An Update from Nagi Gompa
Nagi Gompa, a nunnery outside of Kathmandu connected to Ka-Nying Shedrub Ling monastery, has been hard hit by the earthquake. The main temple has only suffered a few cracks, but the temple on the lower level has been severely damaged and so monks from Ka-Nying Shedrub Ling arrived on May 26th to help remove several precious statues. This temple is so badly damaged that many of the nuns have said they are afraid to enter it.
Tenzin Sangmo, a young nun from Patan talked about her experience during the first major earthquake on April 25th, “I was in Boudhanath when the first earthquake struck. We were all going to get food when it happened. I went to stay with another nun’s relatives that night, but I was feeling very worried for our elderly nuns at Nagi and I hoped that I would be able to return and help them. The next day I was able to return, but I was heartbroken to see that the lower temple had been very badly damaged, as well as our rooms.”
Tsering Dolma, a nun from the Nubri region was at the nunnery for the first earthquake. She explained, “I was at Nagi Gompa when the first earthquake struck. It came while we were preparing our lunch, and since it came all of the sudden, we did not even get to eat. We were all quite frightened, and at first we had to stay outside without any tents or any shelter at all. It was quite difficult: we did not want to stay inside for fear of another earthquake and it was raining quite a bit which made it difficult to stay outside as well. We were also quite worried about our older nuns, since they could get sick so easily. Fortunately, the next day Chokyi Nyima Rinpoche sent monks up to Nagi Gompa with food and tents.”
She continued, “During the second major earthquake, I was again at Nagi Gonpa. Tulku Urgyen Yangsi Rinpoche had just arrived, and as soon as he entered into the main temple it started to quake. We were all quite scared for him, especially since the building was shaking quite violently.
Since the earthquake, we had to set up places for everyone to sleep, prepare and serve food, and also perform daily pujas for victims of the earthquake two hours every day. We have many nuns now staying in the new building, though not all are able to stay there and so some continue to stay in the old building which is a bit scary.”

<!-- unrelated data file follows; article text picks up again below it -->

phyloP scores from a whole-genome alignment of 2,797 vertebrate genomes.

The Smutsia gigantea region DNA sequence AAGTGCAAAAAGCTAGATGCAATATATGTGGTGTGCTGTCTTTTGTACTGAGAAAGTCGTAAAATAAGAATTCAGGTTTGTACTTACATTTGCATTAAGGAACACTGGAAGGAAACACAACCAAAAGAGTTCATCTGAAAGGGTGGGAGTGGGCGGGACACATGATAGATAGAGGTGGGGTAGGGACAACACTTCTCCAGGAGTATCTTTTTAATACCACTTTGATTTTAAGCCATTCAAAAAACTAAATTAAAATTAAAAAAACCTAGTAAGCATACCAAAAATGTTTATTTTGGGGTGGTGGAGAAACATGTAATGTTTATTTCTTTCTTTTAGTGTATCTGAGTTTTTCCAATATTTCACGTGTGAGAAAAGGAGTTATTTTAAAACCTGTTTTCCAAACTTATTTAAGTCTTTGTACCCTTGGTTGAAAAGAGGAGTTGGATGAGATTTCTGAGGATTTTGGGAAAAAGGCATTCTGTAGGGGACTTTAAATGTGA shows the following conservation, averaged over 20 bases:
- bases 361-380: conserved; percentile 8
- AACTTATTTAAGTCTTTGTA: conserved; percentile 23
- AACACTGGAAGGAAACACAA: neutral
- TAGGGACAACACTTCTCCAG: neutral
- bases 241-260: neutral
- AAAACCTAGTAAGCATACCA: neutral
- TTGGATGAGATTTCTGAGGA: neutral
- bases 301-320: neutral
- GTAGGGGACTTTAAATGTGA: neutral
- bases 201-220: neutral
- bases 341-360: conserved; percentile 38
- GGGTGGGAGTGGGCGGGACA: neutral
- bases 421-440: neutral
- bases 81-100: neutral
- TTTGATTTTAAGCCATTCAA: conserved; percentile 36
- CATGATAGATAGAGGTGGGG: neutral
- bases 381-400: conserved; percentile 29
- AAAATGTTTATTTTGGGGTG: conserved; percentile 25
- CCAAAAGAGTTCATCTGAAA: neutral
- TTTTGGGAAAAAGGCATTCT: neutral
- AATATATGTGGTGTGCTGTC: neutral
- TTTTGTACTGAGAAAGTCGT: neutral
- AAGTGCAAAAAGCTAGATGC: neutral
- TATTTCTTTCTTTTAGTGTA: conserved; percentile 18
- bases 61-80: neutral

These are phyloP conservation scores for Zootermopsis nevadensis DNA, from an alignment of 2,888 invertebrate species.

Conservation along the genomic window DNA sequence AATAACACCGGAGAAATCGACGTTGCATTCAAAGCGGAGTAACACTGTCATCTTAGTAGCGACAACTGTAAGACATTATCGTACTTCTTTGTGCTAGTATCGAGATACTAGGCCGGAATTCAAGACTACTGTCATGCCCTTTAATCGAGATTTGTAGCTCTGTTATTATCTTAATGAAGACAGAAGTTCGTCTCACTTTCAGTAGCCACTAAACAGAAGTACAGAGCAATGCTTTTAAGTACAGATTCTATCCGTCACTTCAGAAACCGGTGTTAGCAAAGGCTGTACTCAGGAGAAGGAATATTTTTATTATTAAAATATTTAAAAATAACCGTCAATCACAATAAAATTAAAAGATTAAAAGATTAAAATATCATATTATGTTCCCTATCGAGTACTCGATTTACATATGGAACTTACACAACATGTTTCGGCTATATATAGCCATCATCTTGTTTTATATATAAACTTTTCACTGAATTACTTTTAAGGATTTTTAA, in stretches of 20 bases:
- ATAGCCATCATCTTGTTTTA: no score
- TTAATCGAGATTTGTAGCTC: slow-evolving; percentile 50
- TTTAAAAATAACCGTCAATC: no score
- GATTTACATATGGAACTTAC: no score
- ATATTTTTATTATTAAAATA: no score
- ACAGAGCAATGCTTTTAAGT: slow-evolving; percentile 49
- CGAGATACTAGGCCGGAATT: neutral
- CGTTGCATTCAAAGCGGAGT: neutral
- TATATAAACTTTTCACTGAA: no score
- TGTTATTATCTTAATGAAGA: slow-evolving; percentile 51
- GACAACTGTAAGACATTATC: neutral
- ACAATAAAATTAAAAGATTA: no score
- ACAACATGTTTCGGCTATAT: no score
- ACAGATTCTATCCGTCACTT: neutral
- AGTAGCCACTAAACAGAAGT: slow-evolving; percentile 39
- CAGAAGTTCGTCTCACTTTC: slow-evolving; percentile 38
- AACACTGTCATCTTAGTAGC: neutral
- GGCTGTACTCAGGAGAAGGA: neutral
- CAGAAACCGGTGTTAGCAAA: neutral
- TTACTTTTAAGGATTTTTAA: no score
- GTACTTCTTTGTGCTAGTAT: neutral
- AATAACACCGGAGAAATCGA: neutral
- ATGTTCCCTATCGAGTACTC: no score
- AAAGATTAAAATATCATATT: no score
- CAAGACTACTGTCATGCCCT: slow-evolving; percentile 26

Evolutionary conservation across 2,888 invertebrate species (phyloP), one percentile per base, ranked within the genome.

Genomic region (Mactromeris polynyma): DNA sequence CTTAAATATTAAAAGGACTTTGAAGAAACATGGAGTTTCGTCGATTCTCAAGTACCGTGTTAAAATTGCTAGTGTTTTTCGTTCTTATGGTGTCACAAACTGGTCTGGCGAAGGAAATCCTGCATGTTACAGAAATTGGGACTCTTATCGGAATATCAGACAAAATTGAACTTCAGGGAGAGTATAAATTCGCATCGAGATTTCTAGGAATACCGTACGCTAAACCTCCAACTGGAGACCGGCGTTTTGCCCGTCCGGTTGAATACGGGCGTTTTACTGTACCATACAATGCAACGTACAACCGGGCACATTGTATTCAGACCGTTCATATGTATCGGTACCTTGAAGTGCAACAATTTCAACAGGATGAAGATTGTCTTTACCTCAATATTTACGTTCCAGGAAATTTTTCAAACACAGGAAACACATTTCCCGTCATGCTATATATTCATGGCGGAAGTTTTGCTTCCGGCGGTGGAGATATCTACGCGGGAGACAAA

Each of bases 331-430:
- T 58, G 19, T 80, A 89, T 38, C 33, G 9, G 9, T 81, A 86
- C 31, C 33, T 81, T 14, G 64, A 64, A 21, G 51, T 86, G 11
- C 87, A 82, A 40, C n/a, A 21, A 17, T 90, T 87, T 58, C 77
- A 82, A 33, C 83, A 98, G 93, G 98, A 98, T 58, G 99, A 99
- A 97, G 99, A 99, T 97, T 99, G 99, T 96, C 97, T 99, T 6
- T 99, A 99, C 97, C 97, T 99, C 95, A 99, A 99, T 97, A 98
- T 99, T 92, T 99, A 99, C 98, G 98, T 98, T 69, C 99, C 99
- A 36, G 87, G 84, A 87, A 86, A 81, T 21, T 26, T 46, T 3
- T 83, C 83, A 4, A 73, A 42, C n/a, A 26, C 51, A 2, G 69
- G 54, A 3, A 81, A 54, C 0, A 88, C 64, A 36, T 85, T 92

[From Left to Right: Tenzin Sangmo, Tsering Dolma, and Gyan Tara]
Gyan Tara is one of the senior nuns at Nagi Gompa and assistant to the young Tulku Urgyen Yangsi Rinpoche. As she detailed the damage to the nunnery, she was visibly shaken, and recited ‘Om Mani Pedme Hung’ and ‘Lama Khyenno’ a few times under her breath. When asked how people can help the nuns there, she answered, “Before the earthquake, all of us nuns would prepare food in separate kitchens and eat in different dining halls, but now we are all eating together in the same kitchen so it is a little difficult for us. Also, the nunnery here of course must be fixed. If people want to help or offer us something, they can do so however they wish, but particularly we are concerned about food and the condition of our nunnery.”
Tsering Dolma agreed with Gyan Tara about this, but also added, “Our main concerns are food and the condition of our nunnery which must be fixed. However, we also have to be concerned with access to medicine and healthcare, since we have to travel quite a distance to get sick nuns to even the closest hospital. Perhaps the best way for people to help is to just send money if they can. With money we can get whatever we need: food, shelter, medicine, and so forth.”
Gyan Tara concluded by folding her hands and said emphatically, “To all of you who have provided us with aid, I wish to express my sincere gratitude. We appreciate your kindness and your concern so very much.”
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